It’s nice to see an old Scottish tradition at the Winter Olympics


The BBC reports that the stones used in the sport of curling at the Winter Olympics come from a business founded in 1851, that’s been supplying them since 1924.  Click any image for a larger view.

Curling is back in the spotlight at the 2022 Beijing Winter Olympics – and all the stones used by the competitors originate from an uninhabited Scottish island.

They are hand-crafted at Kays Curling’s workshop in Mauchline, Ayrshire, using granite from the island of Ailsa Craig.

The company’s stones are the only ones used in competition by the World Curling Federation.

Kays Curling was founded in 1851, and has been providing curling stones for the Winter Olympics since the Chamonix Games in 1924.

The company’s director is 72-year-old Jimmy Wyllie, who began working there at the age of 15.

He told BBC Radio’s Good Morning Scotland programme: “The history books tell us that curling stones have been made from Ailsa Craig material for probably at least 200 years now.

“There are two sources on the island and in the good old days you could have a pair made from either.”

Today, those two types of granite are combined to make one stone. Common Green granite is used for the main body, before Blue Hone granite is added.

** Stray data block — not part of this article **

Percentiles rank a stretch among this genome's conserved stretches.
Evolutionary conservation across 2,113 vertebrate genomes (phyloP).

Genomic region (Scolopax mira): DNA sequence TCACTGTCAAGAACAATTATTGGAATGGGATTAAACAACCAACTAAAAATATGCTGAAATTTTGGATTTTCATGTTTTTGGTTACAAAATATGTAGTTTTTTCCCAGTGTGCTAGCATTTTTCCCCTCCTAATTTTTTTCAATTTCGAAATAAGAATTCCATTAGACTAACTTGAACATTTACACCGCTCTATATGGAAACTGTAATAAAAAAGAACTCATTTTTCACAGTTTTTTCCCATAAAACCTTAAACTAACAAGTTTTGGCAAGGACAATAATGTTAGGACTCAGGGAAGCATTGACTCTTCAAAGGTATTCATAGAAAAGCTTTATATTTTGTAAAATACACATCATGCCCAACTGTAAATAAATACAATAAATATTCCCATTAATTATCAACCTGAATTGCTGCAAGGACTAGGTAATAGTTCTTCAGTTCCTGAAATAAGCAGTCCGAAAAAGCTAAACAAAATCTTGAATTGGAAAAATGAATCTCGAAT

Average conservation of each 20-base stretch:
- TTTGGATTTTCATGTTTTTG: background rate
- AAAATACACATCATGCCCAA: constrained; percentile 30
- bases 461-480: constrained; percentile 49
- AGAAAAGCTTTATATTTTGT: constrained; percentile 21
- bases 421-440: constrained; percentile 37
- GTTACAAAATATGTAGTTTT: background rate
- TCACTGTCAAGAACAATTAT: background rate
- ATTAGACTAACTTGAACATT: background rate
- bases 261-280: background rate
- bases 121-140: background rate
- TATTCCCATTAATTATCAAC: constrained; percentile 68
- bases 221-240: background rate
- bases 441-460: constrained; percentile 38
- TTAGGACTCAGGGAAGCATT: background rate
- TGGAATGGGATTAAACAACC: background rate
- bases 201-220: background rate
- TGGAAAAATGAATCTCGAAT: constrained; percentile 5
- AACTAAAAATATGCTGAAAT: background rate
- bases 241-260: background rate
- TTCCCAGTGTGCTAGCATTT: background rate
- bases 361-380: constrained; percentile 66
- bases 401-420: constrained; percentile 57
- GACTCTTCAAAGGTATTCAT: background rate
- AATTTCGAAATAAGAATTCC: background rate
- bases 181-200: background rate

Workers produce one stone per hour, a total of 38 stones a week. Each one is checked for shape and balance to ensure they meet Olympic requirements.

There’s more at the link, including a fascinating series of photographs showing the stones being made by hand in the traditional way.  Some modern tools are used, but all the old ones are still there, in serried ranks along the walls.  It’s a way of life I’d thought long gone, but it supports an Olympic sport to this day.



  1. Tip for the cooks out there.

    The secret to preventing bacon, baloney or thinly sliced spam from curling in the frying pan is to steal their tiny brooms.

    Follow me for more cooking tips!

  2. I have a Scottish buddy that is big into curling. He has stones cut from the flint from Dover. He had one shatter a few years back. He nearly had a mental meltdown.

  3. Looks like the same sort of geologic formation as the Giant's Causeway in Northern Ireland. It's very near the Bushmills distillery. I was lucky enough to go to both many years ago.

  4. That area is where the Atlantic ocean started to open up. The northwestern Highlands is a part of North America that was left behind, once connected to the Newfoundland/Labrador area of Canada. You can find hex columns on the Isle of Skye. too.

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